"Coach is a great guy," confided three time All-American Salima (Davidson) Rockwell, who spent time as the captain and starting setter on the U.S. National Team. "He's very straight-forward and to the point, which is what I like. The thing about him is that you can talk to him and he can help you with any problems you might have. Then, on the court, he's all business. I like that combination."

So does former Nittany Lion outside hitter and former volunteer assistant coach Jen Reimers. "You learn how to be a better person and a better player," she said about Rose's teaching ability. "You learn how to work with everybody else."

"I like the fact that he comes out and tells you exactly how it is," said Penn State All-American Laura Cook (1991-94). "He bases a lot of our experience on the court to life and life after volleyball."

"I really enjoyed the experience I had while playing for Coach Rose," said All-American Katie Schumacher (1998-01). "I learned a lot, both on and off the court. He is a great teacher and is well-respected around the nation."

Many athletes have thrived under Rose's tutelage as witnessed by the 33 different All-Americans (earning 71 selections in all) and 29 first team All-Big Ten players (earning 65 selections in all) he has coached. In 1999, Lauren Cacciamani was named Big Ten Player of the Year, the Big Ten Female Athlete of the Year and the Honda Award winner. Bonnie Bremner and Katie Schumacher joined Cacciamani as All-Big Ten selections in 1999. Bremner won back-to-back Big Ten Player of the Year honors in 1997 and 1998. Amanda Rome and Carrie Schonveld were recognized with honorable mention All-Big Ten status, while Mishka Levy was named to the conference's All-Freshman squad. Penn State also placed six players on the Academic All-Big Ten Team in 1999, as Bremner, Cacciamani, Kalna Miller, Schonveld, Rome and Dawn Ippolito were honored.

In 2000, Schumacher repeated as an All-Big Ten performer, while Levy earned first-team status for the initial time in her career. Amanda Rome was recognized with honorable mention all-conference status after helping lead Penn State to a 30-6 record and its 11th consecutive NCAA regional appearance in 2000. In addition, Rome, Ippolito, Shannon Bortner, Robyn Guokas, Erin Iceman and Hilary Sexton were named Academic All-Big Ten.

Even with its 22-8 season in 2001, Penn State advanced to the NCAA Tournament and garnered 20 wins in a season for the 26th straight year. Schumacher earned first team All-Big Ten honors while Levy picked up honorable mention accolades. Seven Lions earned Academic All-Big Ten recognition during the 2001 campaign. Rome, Iceman, Guokas, Bortner, Sexton, Tabitha Eshleman and Emily Gerega were all recognized for their scholastic and athletic achievements.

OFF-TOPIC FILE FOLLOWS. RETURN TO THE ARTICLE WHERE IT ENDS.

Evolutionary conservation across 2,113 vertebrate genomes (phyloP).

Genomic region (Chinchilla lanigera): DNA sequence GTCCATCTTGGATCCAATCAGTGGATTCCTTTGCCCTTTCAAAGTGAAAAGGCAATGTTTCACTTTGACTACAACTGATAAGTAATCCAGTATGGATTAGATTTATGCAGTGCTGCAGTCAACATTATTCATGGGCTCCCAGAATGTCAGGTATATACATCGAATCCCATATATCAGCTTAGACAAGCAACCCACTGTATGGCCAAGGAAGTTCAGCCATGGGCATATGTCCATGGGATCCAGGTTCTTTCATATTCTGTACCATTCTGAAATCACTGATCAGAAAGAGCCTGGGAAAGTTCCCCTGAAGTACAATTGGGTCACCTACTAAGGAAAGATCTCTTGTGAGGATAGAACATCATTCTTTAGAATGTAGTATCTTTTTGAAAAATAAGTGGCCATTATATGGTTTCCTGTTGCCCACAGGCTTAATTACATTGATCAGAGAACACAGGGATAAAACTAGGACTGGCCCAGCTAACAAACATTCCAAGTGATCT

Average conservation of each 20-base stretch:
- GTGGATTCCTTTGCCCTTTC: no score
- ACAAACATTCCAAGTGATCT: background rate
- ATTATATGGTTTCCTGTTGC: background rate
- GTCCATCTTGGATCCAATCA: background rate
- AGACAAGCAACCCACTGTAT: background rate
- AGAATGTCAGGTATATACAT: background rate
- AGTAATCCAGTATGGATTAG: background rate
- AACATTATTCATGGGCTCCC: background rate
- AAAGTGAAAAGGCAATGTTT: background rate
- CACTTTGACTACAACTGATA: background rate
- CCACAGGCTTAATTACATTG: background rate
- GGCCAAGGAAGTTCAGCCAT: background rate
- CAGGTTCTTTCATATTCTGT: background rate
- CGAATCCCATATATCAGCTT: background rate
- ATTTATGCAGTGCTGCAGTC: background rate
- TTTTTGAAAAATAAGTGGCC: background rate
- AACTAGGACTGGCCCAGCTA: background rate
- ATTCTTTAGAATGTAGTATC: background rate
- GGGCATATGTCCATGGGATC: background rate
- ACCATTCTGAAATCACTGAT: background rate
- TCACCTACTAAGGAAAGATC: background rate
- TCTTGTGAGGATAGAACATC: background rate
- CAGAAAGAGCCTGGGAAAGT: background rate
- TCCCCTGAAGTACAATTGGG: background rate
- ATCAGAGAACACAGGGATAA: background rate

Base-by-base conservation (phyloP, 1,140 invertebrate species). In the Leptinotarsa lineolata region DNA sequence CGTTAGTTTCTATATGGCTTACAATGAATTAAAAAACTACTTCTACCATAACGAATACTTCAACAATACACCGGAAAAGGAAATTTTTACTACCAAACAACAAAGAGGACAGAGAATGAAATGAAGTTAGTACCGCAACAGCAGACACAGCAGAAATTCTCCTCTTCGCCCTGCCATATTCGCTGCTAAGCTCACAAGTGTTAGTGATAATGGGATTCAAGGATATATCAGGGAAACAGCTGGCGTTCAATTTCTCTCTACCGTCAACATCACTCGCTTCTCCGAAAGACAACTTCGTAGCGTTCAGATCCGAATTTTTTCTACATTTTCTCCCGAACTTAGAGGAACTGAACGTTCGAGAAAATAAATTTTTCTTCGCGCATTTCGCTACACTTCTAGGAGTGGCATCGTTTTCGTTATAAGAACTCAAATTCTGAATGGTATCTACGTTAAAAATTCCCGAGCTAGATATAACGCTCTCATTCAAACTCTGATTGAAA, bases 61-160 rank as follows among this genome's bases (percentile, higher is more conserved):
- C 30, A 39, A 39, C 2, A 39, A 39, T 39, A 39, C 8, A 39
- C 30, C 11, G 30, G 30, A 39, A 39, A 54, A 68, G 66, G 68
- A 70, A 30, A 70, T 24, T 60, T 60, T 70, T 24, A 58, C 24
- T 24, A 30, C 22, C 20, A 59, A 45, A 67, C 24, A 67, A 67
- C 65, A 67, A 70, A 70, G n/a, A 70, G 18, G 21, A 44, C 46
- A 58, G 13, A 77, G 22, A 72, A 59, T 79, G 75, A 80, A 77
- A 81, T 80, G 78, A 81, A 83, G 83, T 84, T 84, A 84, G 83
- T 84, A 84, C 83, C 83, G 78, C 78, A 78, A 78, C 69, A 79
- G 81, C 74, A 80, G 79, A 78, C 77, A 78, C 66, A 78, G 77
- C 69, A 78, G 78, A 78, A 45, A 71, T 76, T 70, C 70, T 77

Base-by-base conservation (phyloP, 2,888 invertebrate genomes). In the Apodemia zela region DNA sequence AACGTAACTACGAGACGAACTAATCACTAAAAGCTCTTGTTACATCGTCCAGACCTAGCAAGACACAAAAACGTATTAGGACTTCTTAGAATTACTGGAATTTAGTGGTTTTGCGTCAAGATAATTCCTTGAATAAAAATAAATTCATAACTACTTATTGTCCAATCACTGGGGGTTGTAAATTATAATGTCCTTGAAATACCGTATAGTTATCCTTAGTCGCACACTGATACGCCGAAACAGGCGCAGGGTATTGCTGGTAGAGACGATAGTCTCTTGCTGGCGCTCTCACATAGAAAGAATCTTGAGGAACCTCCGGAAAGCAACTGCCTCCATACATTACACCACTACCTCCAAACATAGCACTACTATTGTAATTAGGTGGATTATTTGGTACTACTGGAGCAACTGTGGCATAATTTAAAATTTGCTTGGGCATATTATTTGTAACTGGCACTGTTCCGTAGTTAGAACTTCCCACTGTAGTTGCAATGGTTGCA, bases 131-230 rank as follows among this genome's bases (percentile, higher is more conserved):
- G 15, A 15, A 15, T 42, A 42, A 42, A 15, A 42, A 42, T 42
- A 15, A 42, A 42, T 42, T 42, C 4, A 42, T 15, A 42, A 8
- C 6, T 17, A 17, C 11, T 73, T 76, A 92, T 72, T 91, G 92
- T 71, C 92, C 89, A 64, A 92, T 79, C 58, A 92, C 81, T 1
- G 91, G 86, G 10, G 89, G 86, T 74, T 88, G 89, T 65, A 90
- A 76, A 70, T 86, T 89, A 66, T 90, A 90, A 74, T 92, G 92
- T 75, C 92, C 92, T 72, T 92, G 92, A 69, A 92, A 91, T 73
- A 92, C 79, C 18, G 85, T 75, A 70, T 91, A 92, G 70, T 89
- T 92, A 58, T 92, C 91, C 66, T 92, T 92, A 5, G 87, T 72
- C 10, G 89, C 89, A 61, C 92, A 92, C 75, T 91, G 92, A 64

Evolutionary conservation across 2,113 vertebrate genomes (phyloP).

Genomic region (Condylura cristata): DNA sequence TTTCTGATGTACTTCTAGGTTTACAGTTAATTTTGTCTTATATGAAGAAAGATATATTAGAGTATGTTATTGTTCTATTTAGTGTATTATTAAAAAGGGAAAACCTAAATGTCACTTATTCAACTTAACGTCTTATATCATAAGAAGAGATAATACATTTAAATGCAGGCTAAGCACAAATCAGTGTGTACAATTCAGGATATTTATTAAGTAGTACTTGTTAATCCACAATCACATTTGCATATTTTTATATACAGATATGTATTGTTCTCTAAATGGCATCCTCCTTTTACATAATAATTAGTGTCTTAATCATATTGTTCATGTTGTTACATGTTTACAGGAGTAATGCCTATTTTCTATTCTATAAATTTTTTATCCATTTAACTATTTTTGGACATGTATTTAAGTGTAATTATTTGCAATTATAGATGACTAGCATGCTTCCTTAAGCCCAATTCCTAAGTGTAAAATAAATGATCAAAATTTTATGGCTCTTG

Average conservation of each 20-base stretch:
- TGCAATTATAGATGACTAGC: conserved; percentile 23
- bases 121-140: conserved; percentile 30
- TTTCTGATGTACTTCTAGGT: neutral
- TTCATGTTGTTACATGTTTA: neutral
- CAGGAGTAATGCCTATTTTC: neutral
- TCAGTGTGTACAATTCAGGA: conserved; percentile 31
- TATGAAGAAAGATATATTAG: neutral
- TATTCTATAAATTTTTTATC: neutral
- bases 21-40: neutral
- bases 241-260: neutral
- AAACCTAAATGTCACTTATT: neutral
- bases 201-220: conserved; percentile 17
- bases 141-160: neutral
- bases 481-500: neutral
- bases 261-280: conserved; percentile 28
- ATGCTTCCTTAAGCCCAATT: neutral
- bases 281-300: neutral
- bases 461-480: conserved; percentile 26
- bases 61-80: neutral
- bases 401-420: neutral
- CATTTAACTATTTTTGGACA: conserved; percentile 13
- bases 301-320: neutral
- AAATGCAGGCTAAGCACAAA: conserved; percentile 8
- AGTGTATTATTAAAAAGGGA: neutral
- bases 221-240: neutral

In 2002, Rose led a young squad with a freshman setter to a second place finish in the conference and the school's 22nd consecutive NCAA Tournament. Freshman Sam Tortorello earned Penn State's second ever Big Ten Freshman of the Year accolade and junior Cara Smith picked up second team All-America honors after leading the nation in hitting percentage for most of the season. The Nittany Lions also excelled in the classroom, with a conference-high nine athletes garnering Academic All-Big Ten honors.

The squad picked up its seventh Big Ten title in 2003 with a team that was picked to finish second in the conference preseason poll. Seniors Cara Smith and Erin Iceman and sophomore Sam Tortorello were named first team All-Big Ten on a squad that finished 17-3 in league play to earn its 23rd consecutive NCAA berth. Freshman Cassy Salyer earned Big Ten Freshman of the Year honors and Rose was honored with his sixth Big Ten Coach of the Year accolade. Penn State advanced to the NCAA Regional Final match at Florida, falling to the Gators in three games.

Smith, Tortorello and Iceman picked up AVCA All-America honors with Smith earning first team accolades, Tortorello being named to the second team and Iceman picking up honorable mention honors.

Again picked to finish second in the Big Ten in 2004, Rose's squad ended the non-conference portion of their schedule with an unblemished 9-0 record that included a come-from-behind five-game victory at eventual-National Champion Stanford. Top-ranked Minnesota handed the Nittany Lions their first loss of the season in five games at Rec Hall and just five matches later, No. 7 Ohio State also defeated Penn State at home in five games. With a renewed sense of pride following the two losses at home, the Nittany Lions caught fire and won their next 11 matches, including four-game wins over the Gophers and Buckeyes. A three-game win at Michigan on Nov. 27 gave Rose and the Nittany Lions their eighth Big Ten title in 14 years and advanced them to their 24th consecutive NCAA Tournament, where they fell to UCLA at the NCAA Regional Semifinal in Seattle, Wash.

Sam Tortorello and Syndie Nadeau earned AVCA All-America honors as Tortorello was named to the first team and Nadeau picked up second team accolades. Libero Kaleena Walters joined Tortorello and Nadeau on the All-Big Ten squad as Kate Price was named the Big Ten Freshman of the Year. Tortorello was also a finalist for the Honda Award, given to the top female collegiate athlete in the country in each sport. Penn State produced four Academic All-Big Ten honorees that year.

The streak continued as the Nittany Lions claimed their third consecutive Big Ten title with an unblemished 20-0 league record in 2005, only the sixth time since 1985 that the champion had been perfect. In addition to dropping only three individual games during the conference season, Penn State swept all four major honors. Rose earned his seventh Big Ten Coach of the Year award as Sam Tortorello was named the Player of the Year, Kaleena Walters earned Defensive Player of the Year honors and Nicole Fawcett was tabbed as the Freshman of the Year.